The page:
Food for thought

Honey & Bunny's new book, "Eat Design", documents everyday objects such as cutlery that affect not only our food but our actions and lifestyles.

"Why do we eat with cutlery?" ask Sonja Stummerer and Martin Hablesreiter of design studio Honey & Bunny. The answer – which goes beyond simply keeping our hands clean – is to be found in the pair's new book Eat Design, published by Metro Verlag Wien.

The book, the result of studying eating behaviours for over a decade, questions practices and norms around consuming food, including tools, utensils and dress codes.

Why do we eat in specially designed dining rooms or restaurants and not in parking spaces? Why do we sit on chairs and benches and why do we dress up for dinners? asks Hablesreiter.

The Austrian design duo's fascination with eating lies in how it has shaped our lives: “Design issues about food and eating can determine the lifestyle of entire societies," says Stummerer. Initially trained as architects, the pair regularly stage ‘eat design’ performances and have curated exhibitions exploring the design of food.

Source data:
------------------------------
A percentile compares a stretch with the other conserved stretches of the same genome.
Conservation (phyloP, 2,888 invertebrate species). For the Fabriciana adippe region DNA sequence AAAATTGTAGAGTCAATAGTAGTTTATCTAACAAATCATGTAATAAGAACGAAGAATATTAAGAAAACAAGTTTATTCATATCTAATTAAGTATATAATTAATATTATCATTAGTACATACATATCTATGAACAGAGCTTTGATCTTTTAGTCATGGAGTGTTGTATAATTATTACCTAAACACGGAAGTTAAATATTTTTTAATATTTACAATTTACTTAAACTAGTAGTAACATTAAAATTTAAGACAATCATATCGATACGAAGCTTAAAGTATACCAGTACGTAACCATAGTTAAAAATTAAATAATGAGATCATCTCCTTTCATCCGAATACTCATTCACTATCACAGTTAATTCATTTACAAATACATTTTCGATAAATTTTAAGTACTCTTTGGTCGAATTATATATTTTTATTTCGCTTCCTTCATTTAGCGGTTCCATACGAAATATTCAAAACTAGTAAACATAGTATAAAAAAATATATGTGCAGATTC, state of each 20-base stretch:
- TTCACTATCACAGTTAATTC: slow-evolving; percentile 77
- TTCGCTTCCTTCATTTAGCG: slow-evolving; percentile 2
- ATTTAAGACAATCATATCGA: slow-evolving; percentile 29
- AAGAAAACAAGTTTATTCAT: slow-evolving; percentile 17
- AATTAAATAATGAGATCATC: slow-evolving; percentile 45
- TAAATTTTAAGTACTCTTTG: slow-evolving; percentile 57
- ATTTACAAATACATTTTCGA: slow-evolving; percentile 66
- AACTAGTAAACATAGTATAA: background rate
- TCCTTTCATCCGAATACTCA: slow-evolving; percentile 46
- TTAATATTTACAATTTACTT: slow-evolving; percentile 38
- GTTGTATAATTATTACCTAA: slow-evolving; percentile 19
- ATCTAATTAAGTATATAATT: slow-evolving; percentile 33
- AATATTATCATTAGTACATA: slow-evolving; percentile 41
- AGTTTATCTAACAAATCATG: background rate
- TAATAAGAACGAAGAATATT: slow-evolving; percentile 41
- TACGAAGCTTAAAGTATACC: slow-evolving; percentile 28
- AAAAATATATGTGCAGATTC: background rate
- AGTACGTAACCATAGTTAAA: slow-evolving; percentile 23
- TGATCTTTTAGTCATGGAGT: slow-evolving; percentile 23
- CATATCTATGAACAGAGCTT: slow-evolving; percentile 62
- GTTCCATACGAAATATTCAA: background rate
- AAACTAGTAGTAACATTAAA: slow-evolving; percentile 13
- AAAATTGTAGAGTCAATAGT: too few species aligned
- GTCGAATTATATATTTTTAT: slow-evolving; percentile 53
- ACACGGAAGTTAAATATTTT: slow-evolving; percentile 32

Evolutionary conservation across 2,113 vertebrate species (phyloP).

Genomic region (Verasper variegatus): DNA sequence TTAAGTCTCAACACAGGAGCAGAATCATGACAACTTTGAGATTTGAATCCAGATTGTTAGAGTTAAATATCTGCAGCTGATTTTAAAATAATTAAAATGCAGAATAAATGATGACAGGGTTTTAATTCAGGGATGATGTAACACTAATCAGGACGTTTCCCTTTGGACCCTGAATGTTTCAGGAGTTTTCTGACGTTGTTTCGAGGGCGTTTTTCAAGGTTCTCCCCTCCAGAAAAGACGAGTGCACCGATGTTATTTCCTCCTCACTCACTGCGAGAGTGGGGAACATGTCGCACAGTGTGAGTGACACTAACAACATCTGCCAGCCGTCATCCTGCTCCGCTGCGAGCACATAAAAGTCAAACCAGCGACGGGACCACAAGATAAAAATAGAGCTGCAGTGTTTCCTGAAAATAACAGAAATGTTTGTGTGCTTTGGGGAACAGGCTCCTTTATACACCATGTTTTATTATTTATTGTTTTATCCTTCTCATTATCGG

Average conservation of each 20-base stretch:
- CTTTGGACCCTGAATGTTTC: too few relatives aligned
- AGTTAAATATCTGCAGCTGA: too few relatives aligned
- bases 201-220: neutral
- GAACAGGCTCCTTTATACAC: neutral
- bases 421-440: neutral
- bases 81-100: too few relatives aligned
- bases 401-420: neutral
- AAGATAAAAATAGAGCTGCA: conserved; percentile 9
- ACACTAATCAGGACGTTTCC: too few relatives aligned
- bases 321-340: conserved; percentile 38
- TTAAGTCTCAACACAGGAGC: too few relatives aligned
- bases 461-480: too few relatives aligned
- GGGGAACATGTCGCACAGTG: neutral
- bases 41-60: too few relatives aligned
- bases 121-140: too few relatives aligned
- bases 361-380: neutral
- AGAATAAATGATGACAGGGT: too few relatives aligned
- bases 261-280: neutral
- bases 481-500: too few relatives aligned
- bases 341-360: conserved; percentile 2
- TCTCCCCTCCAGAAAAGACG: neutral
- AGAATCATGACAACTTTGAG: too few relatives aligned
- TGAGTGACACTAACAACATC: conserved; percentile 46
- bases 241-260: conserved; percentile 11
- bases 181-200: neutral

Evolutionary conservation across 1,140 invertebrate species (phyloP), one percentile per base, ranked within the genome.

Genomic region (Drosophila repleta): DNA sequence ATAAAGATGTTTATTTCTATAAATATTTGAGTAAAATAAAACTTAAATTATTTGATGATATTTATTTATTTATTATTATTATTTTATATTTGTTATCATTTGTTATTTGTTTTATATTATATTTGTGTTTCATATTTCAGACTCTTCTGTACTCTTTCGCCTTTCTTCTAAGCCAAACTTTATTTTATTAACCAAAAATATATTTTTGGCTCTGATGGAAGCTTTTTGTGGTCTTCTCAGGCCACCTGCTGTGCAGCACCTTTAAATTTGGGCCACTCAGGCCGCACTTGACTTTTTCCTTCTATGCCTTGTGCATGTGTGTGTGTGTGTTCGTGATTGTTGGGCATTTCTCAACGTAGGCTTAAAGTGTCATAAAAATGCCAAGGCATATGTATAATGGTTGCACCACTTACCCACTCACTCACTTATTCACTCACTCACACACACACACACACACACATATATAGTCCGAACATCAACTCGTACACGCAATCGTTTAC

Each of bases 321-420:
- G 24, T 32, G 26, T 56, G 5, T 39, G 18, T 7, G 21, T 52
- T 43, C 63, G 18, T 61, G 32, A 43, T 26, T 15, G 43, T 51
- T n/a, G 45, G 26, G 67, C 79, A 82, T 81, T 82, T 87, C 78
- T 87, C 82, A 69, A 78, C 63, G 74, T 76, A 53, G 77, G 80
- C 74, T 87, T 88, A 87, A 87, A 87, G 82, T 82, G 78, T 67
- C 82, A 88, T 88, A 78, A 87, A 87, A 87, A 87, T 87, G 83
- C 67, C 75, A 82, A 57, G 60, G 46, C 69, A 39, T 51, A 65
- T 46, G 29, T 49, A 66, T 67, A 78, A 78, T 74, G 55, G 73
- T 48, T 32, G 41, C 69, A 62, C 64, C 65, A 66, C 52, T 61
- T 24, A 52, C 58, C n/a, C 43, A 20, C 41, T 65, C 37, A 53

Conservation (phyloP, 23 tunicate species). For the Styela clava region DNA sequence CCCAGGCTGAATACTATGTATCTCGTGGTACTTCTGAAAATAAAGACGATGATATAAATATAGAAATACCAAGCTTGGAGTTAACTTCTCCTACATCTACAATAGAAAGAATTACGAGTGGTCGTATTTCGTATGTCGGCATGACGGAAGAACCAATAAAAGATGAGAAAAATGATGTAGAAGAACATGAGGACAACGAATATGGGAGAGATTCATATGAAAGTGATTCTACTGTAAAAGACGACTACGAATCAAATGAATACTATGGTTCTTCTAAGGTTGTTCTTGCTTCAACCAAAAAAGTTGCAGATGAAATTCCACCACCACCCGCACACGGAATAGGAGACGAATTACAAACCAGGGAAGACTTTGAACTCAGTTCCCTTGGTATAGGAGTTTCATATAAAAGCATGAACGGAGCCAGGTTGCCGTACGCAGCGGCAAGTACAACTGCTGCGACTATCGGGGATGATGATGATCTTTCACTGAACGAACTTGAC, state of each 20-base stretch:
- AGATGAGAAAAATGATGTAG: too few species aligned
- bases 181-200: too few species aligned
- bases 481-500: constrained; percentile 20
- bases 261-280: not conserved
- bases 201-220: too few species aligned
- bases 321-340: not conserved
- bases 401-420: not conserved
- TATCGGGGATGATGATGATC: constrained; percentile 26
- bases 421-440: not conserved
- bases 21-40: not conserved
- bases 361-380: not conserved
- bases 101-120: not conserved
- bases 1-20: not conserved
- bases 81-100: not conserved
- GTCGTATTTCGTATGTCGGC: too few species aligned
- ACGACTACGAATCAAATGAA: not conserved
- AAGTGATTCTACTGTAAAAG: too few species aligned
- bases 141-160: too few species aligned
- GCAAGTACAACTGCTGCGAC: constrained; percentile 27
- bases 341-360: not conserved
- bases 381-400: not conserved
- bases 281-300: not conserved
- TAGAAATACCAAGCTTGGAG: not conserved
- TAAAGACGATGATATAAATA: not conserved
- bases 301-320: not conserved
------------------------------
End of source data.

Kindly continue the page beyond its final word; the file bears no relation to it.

Ordinary things such as the design of dishes and cutlery not only influence how we eat but have a deep impact on life in general, they believe. In designing dining room furniture, for example, designers are creating objects that fit into their culture and their preconceived notions of eating behaviours.

The use of a napkin, a fish knife or a soup spoon shows who we are and where we come from. When we teach our children the perfect way to handle a knife and a fork, we are at the same time instilling in them the basic principles of our social order, explains Hablesreiter.

Contact the authors here to order a copy of Eat Design